Those that use Facebook a lot don’t often think about it, but there are a number of terms that you agreed to when you first created both your personal and fan page. These are worth being aware of since a violation is enough to get you suspended or even banned from the service, which is something you definitely don’t want to happen if you depend on it to reach your fanbase. It’s best to read through these Facebook policies at least once to be aware of what might get you into trouble.
For example, Facebook has a number of guidelines for your cover graphic like:
- It can’t have price or purchase information in the photo (like “50% off”).
- It can’t include a call to action to Like, comment or share with your friends.
- It can’t include contact info like web, email or mailing address (there are better places to put this rather than on the cover photo as well).
When it comes to advertising, Facebook can be really picky not only with your ad, but the post-click experience as well. For instance:
- The ad can’t make any unsubstantiated or sensational claims. While this is aimed more at the get-rich schemes that promise “Make a million dollars in less than a month,” it can also be something as simple as “This is the best music experience you will ever have.”
- The ad must accurately reflect the product being sold on the landing page. If you have a picture of a pretty girl, but a click takes the fan to a page that tries to sell him your latest vinyl album, that’s a violation. If you’re selling a piece of merch like a coffee cup looks like it’s made out of solid gold but it’s really made out of plastic, that’s a violation.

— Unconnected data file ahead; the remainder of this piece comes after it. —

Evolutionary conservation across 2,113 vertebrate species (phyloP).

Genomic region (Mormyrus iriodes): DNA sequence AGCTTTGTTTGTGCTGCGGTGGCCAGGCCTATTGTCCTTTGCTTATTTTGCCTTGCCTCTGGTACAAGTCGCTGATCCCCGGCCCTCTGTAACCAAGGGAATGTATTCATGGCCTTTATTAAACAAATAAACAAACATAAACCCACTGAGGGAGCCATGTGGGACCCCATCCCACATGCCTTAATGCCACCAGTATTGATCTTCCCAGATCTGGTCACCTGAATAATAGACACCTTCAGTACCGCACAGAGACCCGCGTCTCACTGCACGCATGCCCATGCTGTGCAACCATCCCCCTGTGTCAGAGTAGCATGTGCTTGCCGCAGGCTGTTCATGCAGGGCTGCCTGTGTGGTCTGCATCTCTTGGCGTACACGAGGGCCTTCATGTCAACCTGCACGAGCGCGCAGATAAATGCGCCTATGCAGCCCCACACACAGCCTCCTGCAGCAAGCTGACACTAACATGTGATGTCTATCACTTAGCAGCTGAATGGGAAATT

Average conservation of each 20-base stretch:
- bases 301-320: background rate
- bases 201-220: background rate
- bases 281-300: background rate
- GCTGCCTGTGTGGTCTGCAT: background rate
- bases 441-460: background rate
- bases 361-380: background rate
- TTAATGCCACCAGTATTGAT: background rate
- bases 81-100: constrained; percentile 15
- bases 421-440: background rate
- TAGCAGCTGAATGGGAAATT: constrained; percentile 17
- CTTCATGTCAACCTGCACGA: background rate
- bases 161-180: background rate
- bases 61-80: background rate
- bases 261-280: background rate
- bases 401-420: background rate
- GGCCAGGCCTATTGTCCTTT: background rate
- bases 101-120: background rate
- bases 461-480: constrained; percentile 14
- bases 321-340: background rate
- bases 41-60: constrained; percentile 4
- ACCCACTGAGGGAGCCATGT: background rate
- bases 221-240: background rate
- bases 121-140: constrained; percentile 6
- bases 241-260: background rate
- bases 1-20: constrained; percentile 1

- When someone clicks on your ad, the landing page must convey clear info about the product. Is the landing page misleading in any way? If instead of an album, it looks like the viewer is getting a trip to a tropical island, that’s a violation.
- You cannot have exit popups. Everyone hates popups, but the fact is, they do work. That said, if someone visits your landing page through a Facebook ad but encounters a popup if she tries to exit the page, that’s a violation.
- You can’t offer a discount that’s more than 50% off. Facebook thinks that more than a 50% discount is excessive.
- You can’t have a fake countdown timer or fake limited inventory counter. These are common tactics to compel someone to purchase, but to Facebook, they’re a violation.
- You cannot pretend to be an independent media entity if you’re not. You probably won’t do this, but you can’t place an ad that looks like it’s from Rolling Stone magazine if that’s not the case.
- If you ask for a piece of personal info (like an email address, name, phone number, or address) in conjunction with a sale, you must state the price, billing interval, how to cancel, plus have an opt-in checkbox for the terms and conditions. The checkbox can’t be opted-in by default, and the information can’t intentionally be hidden.
Other Best Practices
- Your landing page for a product you’re selling should include links back to Facebook.
- You should have both a “Contact Us” and “About Us” tab on your landing page.
- Finally, one of the biggest violations of Facebook’s terms of service agreement is that you can’t promise to give someone something if they Like, comment or share your post unless you use a third party app.
Believe it or not, there are even more guidelines that what’s in this section. To see all Facebook policies, go to facebook.com/policies/ads/.
You can read more from Social Media Promotion For Musicians and my other books on the excerpt section of bobbyowsinski.com.